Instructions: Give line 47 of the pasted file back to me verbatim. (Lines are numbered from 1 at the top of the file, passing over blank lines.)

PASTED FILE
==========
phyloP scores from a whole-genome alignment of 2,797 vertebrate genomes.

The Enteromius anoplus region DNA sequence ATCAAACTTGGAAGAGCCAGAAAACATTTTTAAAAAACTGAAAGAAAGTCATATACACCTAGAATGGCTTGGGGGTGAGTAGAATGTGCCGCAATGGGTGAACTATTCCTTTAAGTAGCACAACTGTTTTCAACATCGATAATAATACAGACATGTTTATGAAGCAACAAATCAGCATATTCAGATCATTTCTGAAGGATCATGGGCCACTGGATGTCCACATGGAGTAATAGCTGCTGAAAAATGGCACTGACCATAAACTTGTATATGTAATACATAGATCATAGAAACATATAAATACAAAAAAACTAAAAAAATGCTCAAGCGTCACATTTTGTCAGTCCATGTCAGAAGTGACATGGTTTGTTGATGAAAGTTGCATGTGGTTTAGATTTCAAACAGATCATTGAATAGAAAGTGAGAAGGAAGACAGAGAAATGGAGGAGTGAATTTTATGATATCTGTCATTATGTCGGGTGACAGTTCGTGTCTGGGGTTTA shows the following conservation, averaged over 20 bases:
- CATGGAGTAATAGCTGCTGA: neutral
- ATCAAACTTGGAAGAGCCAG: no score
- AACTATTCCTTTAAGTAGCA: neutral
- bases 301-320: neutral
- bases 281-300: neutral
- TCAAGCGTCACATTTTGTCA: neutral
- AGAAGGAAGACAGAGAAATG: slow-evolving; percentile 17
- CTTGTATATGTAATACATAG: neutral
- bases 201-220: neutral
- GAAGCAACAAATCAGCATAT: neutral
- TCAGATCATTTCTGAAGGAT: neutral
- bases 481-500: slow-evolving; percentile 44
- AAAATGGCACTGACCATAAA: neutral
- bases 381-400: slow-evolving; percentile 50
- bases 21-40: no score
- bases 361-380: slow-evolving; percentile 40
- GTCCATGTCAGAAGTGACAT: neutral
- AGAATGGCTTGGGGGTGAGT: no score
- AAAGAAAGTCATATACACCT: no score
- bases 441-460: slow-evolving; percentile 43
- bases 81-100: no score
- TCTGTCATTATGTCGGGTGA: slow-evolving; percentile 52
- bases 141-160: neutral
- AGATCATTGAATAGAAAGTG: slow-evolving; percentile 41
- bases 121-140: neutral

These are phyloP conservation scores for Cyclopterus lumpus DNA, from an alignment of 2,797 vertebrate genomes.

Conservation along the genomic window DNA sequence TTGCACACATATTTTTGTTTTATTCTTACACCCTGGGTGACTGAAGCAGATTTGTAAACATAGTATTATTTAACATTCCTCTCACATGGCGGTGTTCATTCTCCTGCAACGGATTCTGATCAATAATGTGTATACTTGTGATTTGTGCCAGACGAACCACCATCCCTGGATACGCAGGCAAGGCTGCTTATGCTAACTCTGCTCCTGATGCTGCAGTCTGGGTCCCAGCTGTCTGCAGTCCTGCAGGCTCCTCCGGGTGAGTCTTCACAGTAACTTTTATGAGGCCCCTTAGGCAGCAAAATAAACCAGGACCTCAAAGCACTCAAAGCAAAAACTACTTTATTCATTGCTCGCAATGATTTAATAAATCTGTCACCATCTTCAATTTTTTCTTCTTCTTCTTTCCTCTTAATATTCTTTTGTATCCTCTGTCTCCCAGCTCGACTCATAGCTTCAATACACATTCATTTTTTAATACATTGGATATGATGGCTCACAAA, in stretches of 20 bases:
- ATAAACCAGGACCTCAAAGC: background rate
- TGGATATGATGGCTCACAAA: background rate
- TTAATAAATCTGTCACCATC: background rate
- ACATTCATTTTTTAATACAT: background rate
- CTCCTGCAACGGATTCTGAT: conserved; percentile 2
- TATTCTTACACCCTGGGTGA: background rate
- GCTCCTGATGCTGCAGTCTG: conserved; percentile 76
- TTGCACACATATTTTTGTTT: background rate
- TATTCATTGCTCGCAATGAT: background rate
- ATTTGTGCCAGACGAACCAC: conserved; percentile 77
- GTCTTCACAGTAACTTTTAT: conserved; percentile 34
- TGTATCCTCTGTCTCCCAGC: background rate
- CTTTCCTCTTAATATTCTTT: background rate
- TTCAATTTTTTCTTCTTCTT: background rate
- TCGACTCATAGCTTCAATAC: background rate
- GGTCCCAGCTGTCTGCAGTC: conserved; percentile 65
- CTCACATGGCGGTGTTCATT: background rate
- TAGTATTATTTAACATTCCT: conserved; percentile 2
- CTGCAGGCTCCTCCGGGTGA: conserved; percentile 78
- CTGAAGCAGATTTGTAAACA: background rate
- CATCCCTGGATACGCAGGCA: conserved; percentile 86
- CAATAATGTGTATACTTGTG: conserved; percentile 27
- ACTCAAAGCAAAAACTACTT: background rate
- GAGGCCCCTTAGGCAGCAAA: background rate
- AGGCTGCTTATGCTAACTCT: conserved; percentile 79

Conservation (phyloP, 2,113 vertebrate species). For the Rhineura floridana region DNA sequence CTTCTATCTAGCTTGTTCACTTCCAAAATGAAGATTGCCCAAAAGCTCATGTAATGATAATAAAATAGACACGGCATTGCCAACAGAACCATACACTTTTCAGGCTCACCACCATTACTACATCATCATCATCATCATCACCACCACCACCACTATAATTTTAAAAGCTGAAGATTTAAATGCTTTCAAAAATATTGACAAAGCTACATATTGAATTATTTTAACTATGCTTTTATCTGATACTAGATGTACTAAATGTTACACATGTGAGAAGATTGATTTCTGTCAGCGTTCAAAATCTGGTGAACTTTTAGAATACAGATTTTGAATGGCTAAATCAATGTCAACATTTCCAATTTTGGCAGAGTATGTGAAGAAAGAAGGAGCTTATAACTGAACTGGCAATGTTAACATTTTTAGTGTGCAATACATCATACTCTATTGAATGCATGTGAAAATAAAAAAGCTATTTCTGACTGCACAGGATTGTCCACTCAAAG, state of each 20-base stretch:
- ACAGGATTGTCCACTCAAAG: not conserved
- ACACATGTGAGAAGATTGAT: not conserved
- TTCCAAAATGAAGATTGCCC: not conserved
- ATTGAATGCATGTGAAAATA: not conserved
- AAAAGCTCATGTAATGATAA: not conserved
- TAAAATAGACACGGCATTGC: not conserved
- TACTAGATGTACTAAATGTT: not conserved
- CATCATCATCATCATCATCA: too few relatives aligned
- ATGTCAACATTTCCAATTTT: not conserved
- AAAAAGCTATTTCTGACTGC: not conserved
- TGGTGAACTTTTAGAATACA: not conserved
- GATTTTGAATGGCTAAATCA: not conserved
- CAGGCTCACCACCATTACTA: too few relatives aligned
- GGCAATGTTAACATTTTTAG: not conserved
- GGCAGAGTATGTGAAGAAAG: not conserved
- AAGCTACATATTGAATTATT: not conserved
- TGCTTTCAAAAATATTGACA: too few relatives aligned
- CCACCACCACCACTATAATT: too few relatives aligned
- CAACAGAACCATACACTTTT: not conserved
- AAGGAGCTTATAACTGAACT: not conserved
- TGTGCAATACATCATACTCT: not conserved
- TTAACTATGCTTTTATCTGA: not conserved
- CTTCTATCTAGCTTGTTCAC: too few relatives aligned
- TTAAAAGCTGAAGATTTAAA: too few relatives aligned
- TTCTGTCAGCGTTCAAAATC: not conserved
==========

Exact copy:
- TAGTATTATTTAACATTCCT: conserved; percentile 2